By Jim O’Neal
Presidential scholars typically list George Washington, Abraham Lincoln and Franklin Delano Roosevelt as our finest presidents. I tend to favor Washington since without him, we would probably have a much different country in so many aspects. If there were any doubts about the feats of the “Father of Our Country,” they were certainly dispelled in 2005 when David McCullough’s 1776 hit bookstores, followed five years later by Ron Chernow’s masterful Washington: A Life, which examined the man in exquisite detail. They didn’t leave much ground uncovered, but there are still a few tidbits that haven’t become overused and still interesting for those interested in fresh anecdotes.
For example, Washington wasn’t aware that on Nov. 30, 1782, a preliminary Treaty of Paris was signed that brought American Revolutionary hostilities to an end. The United States was prevented from dealing directly with Great Britain due to an alliance with France that stipulated we would not negotiate with Britain without them. Had he known, Washington would have been highly suspicious since King George III “will push the war as long as the nation will find men or money.” In a way, Washington would have been right since the United States had demanded full recognition as a sovereign nation, in addition to removal of all troops and fishing rights in Newfoundland. The king rejected this since he was still determined to keep the United States as a British colony, with greater autonomy. Ben Franklin naturally opposed this and countered with adding 100 percent of Canada to the United States. And so it went until May 12, 1784, when the documents bringing the Revolutionary War to an end were finally ratified and exchanged by all parties.
It was during these protracted negotiations that Washington was concerned that the army might lose its fighting edge. He kept drilling the troops while issuing a steady stream of instructions: “Nothing contributes so much to the appearance of a soldier, or so plainly indicates discipline, as an erect carriage, firm step and steady countenance.” After all these years of hardships and war, Washington was still a militant committed to end the haughty pride of the British. To help ensure the fighting spirit of his army, Washington introduced a decoration designated as the Badge of Military Merit on Aug. 7, 1782. He personally awarded three and then authorized his subordinate officers to issue them in cases of unusual gallantry or extraordinary fidelity and essential service. Soldiers received a purple heart-shaped cloth, to be worn over the left breast. After a lapse, it was redesigned and is now the Purple Heart medal, awarded to those wounded or killed. The first was awarded on Feb. 22, 1932, the 200th anniversary of Washington’s birthday.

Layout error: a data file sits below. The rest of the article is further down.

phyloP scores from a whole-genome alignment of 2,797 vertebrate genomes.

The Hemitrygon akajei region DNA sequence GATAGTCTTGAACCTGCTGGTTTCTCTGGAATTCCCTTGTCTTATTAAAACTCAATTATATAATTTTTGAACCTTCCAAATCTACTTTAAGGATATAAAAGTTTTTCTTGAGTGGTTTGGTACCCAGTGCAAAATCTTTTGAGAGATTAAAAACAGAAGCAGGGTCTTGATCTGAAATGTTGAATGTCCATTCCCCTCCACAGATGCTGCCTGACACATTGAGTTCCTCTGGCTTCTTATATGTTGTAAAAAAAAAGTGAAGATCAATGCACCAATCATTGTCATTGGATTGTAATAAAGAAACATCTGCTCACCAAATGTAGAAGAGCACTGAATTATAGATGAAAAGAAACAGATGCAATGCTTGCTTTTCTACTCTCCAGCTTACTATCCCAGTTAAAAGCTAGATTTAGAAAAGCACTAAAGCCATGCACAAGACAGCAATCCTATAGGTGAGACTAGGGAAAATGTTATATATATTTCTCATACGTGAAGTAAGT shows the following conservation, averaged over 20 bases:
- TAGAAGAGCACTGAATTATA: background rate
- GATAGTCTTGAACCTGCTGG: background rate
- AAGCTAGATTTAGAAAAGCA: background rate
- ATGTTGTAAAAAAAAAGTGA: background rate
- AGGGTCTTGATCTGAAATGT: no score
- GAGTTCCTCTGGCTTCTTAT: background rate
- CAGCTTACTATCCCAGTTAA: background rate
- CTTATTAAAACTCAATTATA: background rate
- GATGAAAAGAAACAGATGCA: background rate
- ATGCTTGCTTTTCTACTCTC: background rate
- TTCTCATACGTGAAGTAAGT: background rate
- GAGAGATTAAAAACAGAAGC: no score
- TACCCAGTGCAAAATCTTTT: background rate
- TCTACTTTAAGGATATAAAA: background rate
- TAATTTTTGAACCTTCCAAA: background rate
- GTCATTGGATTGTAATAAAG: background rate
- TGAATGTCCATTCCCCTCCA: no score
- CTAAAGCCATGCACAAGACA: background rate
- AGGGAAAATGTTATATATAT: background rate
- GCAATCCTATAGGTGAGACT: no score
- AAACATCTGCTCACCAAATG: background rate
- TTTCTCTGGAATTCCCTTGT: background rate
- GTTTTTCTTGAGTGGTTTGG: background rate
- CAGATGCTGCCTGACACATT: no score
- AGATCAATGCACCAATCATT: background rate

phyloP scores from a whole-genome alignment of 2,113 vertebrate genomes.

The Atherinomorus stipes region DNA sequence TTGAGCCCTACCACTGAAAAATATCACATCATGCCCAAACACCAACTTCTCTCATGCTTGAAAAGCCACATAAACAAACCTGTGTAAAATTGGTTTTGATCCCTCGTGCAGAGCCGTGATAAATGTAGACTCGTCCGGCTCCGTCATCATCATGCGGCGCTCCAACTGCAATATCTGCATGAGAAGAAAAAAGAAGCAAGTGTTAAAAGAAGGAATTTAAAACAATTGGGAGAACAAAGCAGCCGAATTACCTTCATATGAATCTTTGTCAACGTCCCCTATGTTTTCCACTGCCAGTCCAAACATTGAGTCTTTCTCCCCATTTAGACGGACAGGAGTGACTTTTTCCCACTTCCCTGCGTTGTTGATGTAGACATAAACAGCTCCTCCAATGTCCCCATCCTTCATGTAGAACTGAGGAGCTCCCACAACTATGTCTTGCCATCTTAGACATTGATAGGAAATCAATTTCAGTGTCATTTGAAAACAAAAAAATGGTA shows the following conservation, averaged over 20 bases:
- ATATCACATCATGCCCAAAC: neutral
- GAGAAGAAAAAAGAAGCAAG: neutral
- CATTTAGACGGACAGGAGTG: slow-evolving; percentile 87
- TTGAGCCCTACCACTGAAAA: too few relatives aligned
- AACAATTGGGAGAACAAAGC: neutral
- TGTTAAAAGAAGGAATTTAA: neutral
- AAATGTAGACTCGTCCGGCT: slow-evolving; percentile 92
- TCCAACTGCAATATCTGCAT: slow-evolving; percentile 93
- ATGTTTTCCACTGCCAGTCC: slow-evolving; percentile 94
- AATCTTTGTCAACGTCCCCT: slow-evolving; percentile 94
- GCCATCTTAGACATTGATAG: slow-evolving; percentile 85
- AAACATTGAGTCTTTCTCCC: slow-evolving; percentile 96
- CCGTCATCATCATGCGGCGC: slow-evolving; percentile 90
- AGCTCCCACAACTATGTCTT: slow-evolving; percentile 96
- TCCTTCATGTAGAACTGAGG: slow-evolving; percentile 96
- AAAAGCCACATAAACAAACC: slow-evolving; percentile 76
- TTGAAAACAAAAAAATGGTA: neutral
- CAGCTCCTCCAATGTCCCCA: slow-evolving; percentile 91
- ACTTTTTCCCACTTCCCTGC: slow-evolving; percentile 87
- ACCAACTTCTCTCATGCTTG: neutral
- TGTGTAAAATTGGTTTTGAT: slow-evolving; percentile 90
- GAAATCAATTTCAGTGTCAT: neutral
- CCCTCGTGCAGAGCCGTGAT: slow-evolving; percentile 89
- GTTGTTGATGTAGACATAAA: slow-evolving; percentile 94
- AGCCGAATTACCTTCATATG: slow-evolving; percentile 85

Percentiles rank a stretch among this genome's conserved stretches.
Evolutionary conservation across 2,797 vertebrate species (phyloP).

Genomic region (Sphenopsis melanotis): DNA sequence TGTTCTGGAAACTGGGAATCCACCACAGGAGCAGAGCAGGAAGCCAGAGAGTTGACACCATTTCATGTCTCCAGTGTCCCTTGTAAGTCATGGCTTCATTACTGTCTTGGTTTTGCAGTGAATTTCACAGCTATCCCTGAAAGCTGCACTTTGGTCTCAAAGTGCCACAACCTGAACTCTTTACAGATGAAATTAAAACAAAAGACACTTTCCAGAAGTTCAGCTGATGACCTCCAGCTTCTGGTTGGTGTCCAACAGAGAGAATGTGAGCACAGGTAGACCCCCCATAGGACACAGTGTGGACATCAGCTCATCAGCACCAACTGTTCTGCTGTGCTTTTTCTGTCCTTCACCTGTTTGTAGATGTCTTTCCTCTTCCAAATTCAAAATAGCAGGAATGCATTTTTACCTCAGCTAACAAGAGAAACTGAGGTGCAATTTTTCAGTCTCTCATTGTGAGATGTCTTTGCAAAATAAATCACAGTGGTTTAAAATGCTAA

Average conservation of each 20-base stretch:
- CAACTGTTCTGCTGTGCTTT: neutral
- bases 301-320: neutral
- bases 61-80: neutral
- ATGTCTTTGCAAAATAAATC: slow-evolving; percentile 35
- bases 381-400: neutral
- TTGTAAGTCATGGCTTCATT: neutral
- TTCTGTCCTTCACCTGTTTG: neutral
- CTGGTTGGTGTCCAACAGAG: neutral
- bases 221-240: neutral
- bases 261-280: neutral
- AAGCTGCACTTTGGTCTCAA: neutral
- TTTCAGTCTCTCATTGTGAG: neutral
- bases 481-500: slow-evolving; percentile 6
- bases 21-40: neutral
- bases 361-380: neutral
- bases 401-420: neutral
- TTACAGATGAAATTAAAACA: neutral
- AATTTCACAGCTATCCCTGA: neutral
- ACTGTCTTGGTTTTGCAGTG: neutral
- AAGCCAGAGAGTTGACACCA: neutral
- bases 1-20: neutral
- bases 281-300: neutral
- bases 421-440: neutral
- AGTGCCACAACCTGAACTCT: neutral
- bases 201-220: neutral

The victorious conclusion of the Revolutionary War left many questions unanswered concerning American governance, prominently the relationship between the government and the military. At the end, army officers had several legitimate grievances. Congress was in arrears with pay and had not settled officer food and clothing accounts or made any provisions for military pensions. In March 1783, an anonymous letter circulated calling on officers to take a more aggressive stance, draw up a list of demands, and even possibly defy the new government! Washington acted quickly, calling for a meeting of all officers and at the last moment delivered one of the most eloquent and important speeches of his life.
After the speech, he drew a letter from a pocket that outlined Congressional actions to be undertaken. He hesitated and then fumbled in his pockets and remarked, “Gentlemen, you will permit me to put on my spectacles, for I have not only grown gray, but almost blind, in the service of my country.” By all accounts, the officers were brought to tears, and the potentially dangerous conspiracy collapsed immediately.
He gets my vote.
Intelligent Collector blogger JIM O’NEAL is an avid collector and history buff. He is president and CEO of Frito-Lay International [retired] and earlier served as chair and CEO of PepsiCo Restaurants International [KFC Pizza Hut and Taco Bell].